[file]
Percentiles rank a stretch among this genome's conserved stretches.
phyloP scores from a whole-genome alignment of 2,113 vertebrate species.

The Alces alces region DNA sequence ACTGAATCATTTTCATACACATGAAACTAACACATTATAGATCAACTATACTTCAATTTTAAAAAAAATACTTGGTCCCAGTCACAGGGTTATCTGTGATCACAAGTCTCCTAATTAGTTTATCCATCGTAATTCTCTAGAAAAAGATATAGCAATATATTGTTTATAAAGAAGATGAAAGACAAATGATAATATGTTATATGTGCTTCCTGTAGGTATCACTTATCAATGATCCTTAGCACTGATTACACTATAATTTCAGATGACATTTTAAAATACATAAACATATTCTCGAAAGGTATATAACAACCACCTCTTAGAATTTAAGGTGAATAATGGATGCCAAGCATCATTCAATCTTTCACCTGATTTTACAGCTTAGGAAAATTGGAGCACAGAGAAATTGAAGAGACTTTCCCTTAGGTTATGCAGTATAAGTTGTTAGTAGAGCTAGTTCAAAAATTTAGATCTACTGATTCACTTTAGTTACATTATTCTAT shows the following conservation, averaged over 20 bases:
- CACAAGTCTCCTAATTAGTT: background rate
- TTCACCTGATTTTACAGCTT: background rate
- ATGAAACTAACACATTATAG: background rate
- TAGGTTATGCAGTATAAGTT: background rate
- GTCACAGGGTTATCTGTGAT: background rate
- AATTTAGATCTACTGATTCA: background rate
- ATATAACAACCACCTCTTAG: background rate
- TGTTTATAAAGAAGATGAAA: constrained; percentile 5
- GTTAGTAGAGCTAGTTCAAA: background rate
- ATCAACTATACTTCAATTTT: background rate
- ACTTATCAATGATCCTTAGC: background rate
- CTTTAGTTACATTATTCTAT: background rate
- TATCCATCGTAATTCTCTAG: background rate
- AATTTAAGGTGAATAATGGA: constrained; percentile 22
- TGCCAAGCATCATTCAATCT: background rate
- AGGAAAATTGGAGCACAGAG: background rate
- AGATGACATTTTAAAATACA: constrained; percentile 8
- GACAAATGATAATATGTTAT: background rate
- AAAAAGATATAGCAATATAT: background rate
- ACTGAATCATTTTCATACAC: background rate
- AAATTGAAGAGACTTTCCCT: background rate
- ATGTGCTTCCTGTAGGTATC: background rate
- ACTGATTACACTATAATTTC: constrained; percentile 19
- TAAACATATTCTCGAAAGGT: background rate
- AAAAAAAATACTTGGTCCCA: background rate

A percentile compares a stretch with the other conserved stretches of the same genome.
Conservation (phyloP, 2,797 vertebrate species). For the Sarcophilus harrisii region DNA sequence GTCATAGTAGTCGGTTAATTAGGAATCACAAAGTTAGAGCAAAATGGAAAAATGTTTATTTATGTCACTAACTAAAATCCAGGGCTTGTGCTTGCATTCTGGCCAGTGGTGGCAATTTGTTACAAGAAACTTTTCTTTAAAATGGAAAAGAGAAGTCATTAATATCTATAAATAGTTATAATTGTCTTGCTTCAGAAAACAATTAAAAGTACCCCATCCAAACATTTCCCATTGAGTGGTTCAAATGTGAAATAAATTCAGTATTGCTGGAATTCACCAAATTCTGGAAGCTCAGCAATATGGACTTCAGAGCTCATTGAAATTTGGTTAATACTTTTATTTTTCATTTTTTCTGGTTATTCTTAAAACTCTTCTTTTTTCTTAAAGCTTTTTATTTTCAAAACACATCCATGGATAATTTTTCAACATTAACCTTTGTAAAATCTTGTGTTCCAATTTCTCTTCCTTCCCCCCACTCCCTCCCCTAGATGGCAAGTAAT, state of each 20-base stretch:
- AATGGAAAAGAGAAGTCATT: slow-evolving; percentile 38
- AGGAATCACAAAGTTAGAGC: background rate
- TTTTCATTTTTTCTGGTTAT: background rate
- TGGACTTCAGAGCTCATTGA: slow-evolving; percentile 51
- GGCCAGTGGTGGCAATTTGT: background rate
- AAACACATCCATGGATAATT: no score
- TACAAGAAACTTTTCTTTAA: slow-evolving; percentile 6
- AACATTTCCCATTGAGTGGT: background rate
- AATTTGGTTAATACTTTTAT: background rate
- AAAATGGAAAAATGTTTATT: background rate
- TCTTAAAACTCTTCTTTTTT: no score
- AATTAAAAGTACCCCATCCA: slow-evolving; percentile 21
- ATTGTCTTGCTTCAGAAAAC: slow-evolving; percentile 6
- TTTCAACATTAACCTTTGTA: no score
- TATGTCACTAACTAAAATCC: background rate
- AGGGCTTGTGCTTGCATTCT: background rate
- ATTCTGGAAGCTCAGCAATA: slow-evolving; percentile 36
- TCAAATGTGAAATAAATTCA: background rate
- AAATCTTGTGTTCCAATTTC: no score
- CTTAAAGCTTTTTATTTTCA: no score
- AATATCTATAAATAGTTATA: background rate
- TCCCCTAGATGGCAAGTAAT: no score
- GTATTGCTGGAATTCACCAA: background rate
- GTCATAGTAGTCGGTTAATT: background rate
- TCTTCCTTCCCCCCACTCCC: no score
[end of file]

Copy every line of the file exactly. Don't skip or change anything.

Percentiles rank a stretch among this genome's conserved stretches.
phyloP scores from a whole-genome alignment of 2,113 vertebrate species.

The Alces alces region DNA sequence ACTGAATCATTTTCATACACATGAAACTAACACATTATAGATCAACTATACTTCAATTTTAAAAAAAATACTTGGTCCCAGTCACAGGGTTATCTGTGATCACAAGTCTCCTAATTAGTTTATCCATCGTAATTCTCTAGAAAAAGATATAGCAATATATTGTTTATAAAGAAGATGAAAGACAAATGATAATATGTTATATGTGCTTCCTGTAGGTATCACTTATCAATGATCCTTAGCACTGATTACACTATAATTTCAGATGACATTTTAAAATACATAAACATATTCTCGAAAGGTATATAACAACCACCTCTTAGAATTTAAGGTGAATAATGGATGCCAAGCATCATTCAATCTTTCACCTGATTTTACAGCTTAGGAAAATTGGAGCACAGAGAAATTGAAGAGACTTTCCCTTAGGTTATGCAGTATAAGTTGTTAGTAGAGCTAGTTCAAAAATTTAGATCTACTGATTCACTTTAGTTACATTATTCTAT shows the following conservation, averaged over 20 bases:
- CACAAGTCTCCTAATTAGTT: background rate
- TTCACCTGATTTTACAGCTT: background rate
- ATGAAACTAACACATTATAG: background rate
- TAGGTTATGCAGTATAAGTT: background rate
- GTCACAGGGTTATCTGTGAT: background rate
- AATTTAGATCTACTGATTCA: background rate
- ATATAACAACCACCTCTTAG: background rate
- TGTTTATAAAGAAGATGAAA: constrained; percentile 5
- GTTAGTAGAGCTAGTTCAAA: background rate
- ATCAACTATACTTCAATTTT: background rate
- ACTTATCAATGATCCTTAGC: background rate
- CTTTAGTTACATTATTCTAT: background rate
- TATCCATCGTAATTCTCTAG: background rate
- AATTTAAGGTGAATAATGGA: constrained; percentile 22
- TGCCAAGCATCATTCAATCT: background rate
- AGGAAAATTGGAGCACAGAG: background rate
- AGATGACATTTTAAAATACA: constrained; percentile 8
- GACAAATGATAATATGTTAT: background rate
- AAAAAGATATAGCAATATAT: background rate
- ACTGAATCATTTTCATACAC: background rate
- AAATTGAAGAGACTTTCCCT: background rate
- ATGTGCTTCCTGTAGGTATC: background rate
- ACTGATTACACTATAATTTC: constrained; percentile 19
- TAAACATATTCTCGAAAGGT: background rate
- AAAAAAAATACTTGGTCCCA: background rate

A percentile compares a stretch with the other conserved stretches of the same genome.
Conservation (phyloP, 2,797 vertebrate species). For the Sarcophilus harrisii region DNA sequence GTCATAGTAGTCGGTTAATTAGGAATCACAAAGTTAGAGCAAAATGGAAAAATGTTTATTTATGTCACTAACTAAAATCCAGGGCTTGTGCTTGCATTCTGGCCAGTGGTGGCAATTTGTTACAAGAAACTTTTCTTTAAAATGGAAAAGAGAAGTCATTAATATCTATAAATAGTTATAATTGTCTTGCTTCAGAAAACAATTAAAAGTACCCCATCCAAACATTTCCCATTGAGTGGTTCAAATGTGAAATAAATTCAGTATTGCTGGAATTCACCAAATTCTGGAAGCTCAGCAATATGGACTTCAGAGCTCATTGAAATTTGGTTAATACTTTTATTTTTCATTTTTTCTGGTTATTCTTAAAACTCTTCTTTTTTCTTAAAGCTTTTTATTTTCAAAACACATCCATGGATAATTTTTCAACATTAACCTTTGTAAAATCTTGTGTTCCAATTTCTCTTCCTTCCCCCCACTCCCTCCCCTAGATGGCAAGTAAT, state of each 20-base stretch:
- AATGGAAAAGAGAAGTCATT: slow-evolving; percentile 38
- AGGAATCACAAAGTTAGAGC: background rate
- TTTTCATTTTTTCTGGTTAT: background rate
- TGGACTTCAGAGCTCATTGA: slow-evolving; percentile 51
- GGCCAGTGGTGGCAATTTGT: background rate
- AAACACATCCATGGATAATT: no score
- TACAAGAAACTTTTCTTTAA: slow-evolving; percentile 6
- AACATTTCCCATTGAGTGGT: background rate
- AATTTGGTTAATACTTTTAT: background rate
- AAAATGGAAAAATGTTTATT: background rate
- TCTTAAAACTCTTCTTTTTT: no score
- AATTAAAAGTACCCCATCCA: slow-evolving; percentile 21
- ATTGTCTTGCTTCAGAAAAC: slow-evolving; percentile 6
- TTTCAACATTAACCTTTGTA: no score
- TATGTCACTAACTAAAATCC: background rate
- AGGGCTTGTGCTTGCATTCT: background rate
- ATTCTGGAAGCTCAGCAATA: slow-evolving; percentile 36
- TCAAATGTGAAATAAATTCA: background rate
- AAATCTTGTGTTCCAATTTC: no score
- CTTAAAGCTTTTTATTTTCA: no score
- AATATCTATAAATAGTTATA: background rate
- TCCCCTAGATGGCAAGTAAT: no score
- GTATTGCTGGAATTCACCAA: background rate
- GTCATAGTAGTCGGTTAATT: background rate
- TCTTCCTTCCCCCCACTCCC: no score